I like my fruit still a bit chunky, but you can cook it until mushy if you prefer.

How to cook store cupboard crumble

I don’t tend to weigh out fruit, or even the crumble topping. I prefer to measure it visually. Spoon the fruit into an ovenproof dish (I use glass Pyrex) so that it’s a few centimetres (a couple of inches) deep. Then, sprinkle on the crumble topping until it’s the thickness you like. No need to press it down.

Any excess crumble topping can be placed in a glass jar or other container, and frozen until you want to make crumble next.

Bake in the oven on a medium heat (I’d go for 150 – 180°C / 300 – 360°F) for about 15 – 20 minutes. If you’ve stewed the fruit beforehand you don’t actually need to ‘cook’ the crumble so much as warm it through. If you’ve used pecan nuts, opt for the lower temperature as they are prone to burning at higher temperatures.

(Better to cook for slightly longer at a lower temperature than end up with a blackened top.)

It’s ready when the top is browned and the fruit is bubbling.

Although crumble is traditionally a dessert, I often make it for breakfast (cooking the night before and either eating cold, or warming through in the morning). It’s got less sugar in it than a lot of cereals. I think if it as inverted muesli with fruit at the bottom rather than on top.

To store, allow to cool and then refrigerate and then eat within a week, or freeze and use within 3 months.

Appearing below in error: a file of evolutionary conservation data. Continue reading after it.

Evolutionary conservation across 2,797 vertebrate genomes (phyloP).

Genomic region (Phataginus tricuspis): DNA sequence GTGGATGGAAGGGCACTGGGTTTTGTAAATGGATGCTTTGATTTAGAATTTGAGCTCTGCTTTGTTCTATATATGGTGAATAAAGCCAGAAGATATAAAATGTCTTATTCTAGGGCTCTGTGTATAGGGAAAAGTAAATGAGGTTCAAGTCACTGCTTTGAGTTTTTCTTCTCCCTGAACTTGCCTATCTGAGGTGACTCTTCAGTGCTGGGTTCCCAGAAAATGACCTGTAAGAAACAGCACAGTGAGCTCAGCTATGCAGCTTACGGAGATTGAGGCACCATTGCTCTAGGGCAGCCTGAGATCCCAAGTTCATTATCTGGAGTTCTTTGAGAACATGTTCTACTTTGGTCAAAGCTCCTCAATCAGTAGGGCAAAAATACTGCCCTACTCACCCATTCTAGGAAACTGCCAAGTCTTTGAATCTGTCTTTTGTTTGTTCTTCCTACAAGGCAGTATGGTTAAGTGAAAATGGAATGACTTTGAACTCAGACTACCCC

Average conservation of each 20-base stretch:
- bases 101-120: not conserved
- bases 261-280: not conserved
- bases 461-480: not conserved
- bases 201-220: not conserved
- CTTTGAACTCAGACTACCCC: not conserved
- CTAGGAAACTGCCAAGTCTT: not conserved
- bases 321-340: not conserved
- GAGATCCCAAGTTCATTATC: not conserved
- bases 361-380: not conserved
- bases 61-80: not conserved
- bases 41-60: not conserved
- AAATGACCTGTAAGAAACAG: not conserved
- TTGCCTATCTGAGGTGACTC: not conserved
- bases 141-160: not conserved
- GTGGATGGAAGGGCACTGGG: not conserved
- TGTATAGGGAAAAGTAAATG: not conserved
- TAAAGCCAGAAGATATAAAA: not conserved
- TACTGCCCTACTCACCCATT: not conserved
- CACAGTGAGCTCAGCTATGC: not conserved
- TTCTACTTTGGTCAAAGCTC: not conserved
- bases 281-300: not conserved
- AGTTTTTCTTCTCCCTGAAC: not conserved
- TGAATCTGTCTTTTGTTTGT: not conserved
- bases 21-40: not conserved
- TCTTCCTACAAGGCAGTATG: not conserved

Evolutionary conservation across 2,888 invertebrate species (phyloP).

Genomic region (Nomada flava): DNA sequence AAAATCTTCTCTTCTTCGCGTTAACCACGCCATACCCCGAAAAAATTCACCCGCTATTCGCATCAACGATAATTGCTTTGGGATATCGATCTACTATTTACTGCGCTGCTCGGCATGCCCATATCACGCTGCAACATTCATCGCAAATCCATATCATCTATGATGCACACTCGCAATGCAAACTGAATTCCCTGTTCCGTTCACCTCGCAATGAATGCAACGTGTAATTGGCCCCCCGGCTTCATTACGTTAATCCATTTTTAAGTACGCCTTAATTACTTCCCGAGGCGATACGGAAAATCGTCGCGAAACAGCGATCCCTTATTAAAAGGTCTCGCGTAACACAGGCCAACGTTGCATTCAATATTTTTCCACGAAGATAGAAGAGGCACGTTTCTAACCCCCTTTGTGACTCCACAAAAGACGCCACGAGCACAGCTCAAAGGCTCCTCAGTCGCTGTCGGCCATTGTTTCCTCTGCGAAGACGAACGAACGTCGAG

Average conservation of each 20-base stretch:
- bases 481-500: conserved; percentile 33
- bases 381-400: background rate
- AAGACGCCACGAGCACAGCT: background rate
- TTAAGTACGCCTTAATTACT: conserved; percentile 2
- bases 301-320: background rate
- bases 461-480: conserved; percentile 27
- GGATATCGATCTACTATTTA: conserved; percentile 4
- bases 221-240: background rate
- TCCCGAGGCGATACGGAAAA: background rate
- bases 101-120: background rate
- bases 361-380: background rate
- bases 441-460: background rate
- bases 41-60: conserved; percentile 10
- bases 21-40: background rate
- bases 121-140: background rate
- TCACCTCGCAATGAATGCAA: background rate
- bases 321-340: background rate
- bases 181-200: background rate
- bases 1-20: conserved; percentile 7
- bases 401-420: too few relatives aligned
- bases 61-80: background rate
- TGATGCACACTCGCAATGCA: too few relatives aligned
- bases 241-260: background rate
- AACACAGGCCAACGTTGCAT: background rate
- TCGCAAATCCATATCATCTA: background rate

Now I’d love to hear from you! What ingredients are sitting in your pantry right now, and how are you planning to use them up? Any pantry ingredients you’re wondering how to use right now? What staples are you keeping in your freezer? Any other thoughts? Please share in the comments below!

How to grow a pineapple from scratch (from a pineapple)

This year, I’m working hard to transform my little patch of lawn into a productive food forest – or the beginnings of one, anyways. (They say Rome wasn’t built in a day, and I’m pretty sure they say a forest doesn’t grow in a year – but the foundations can be laid, for sure!)

If I was to buy a heap of plants to fill the space, I’d be bankrupt pretty quickly. Where possible, I’m trying to fill the space with plants I’ve grown from nothing – or rather, from cuttings, seeds, roots and runners.

It’s not possible with every plant I’d like to have, but there are lots of options.

I love the idea of using ‘waste’ to create something new. And I love watching nature do its thing. One of my favourite things to grow right now is pineapples. They are magical.

I thought I’d talk you through the how.

Pineapples are a tropical plant, but they will grow successfully and fruit in Perth (where I live). They’re also quite a fun plant, so they look good regardless of whether they fruit or not – but having plants that could potentially also feed me in the future is a winner.

If you’re not in a Mediterranean or tropical climate, you can still grow pineapples, but they’ll need to be kept indoors during the cooler months. I’ve read that it’s possible to get them to fruit, but I imagine it’s a lot more work.

Nevertheless, they make a fun indoor plant if you’re in colder climes. A cool experiment. A good conversation starter. An excellent gift.

Here’s how you grow one.

Step-by-step guide to growing a pineapple

You’ll need a pineapple with its green spiky head attached. If you’re lucky, you’ll find a pineapple with a more than one head, or possibly a main head and side sprouts. For every head, you’ll be able to grow a plant, so the more the merrier.

This pineapple has a main head, and a little side shoot to the side. Two future pineapple plants for the price of one pineapple.

Next, chop off its head – or rather separate the fruity part from the green spiky part. You want to try and cut between the fleshy pineapple part and the head so that there is no fruit attached to the green head part. (The fruit will rot which won’t be good for the plant.)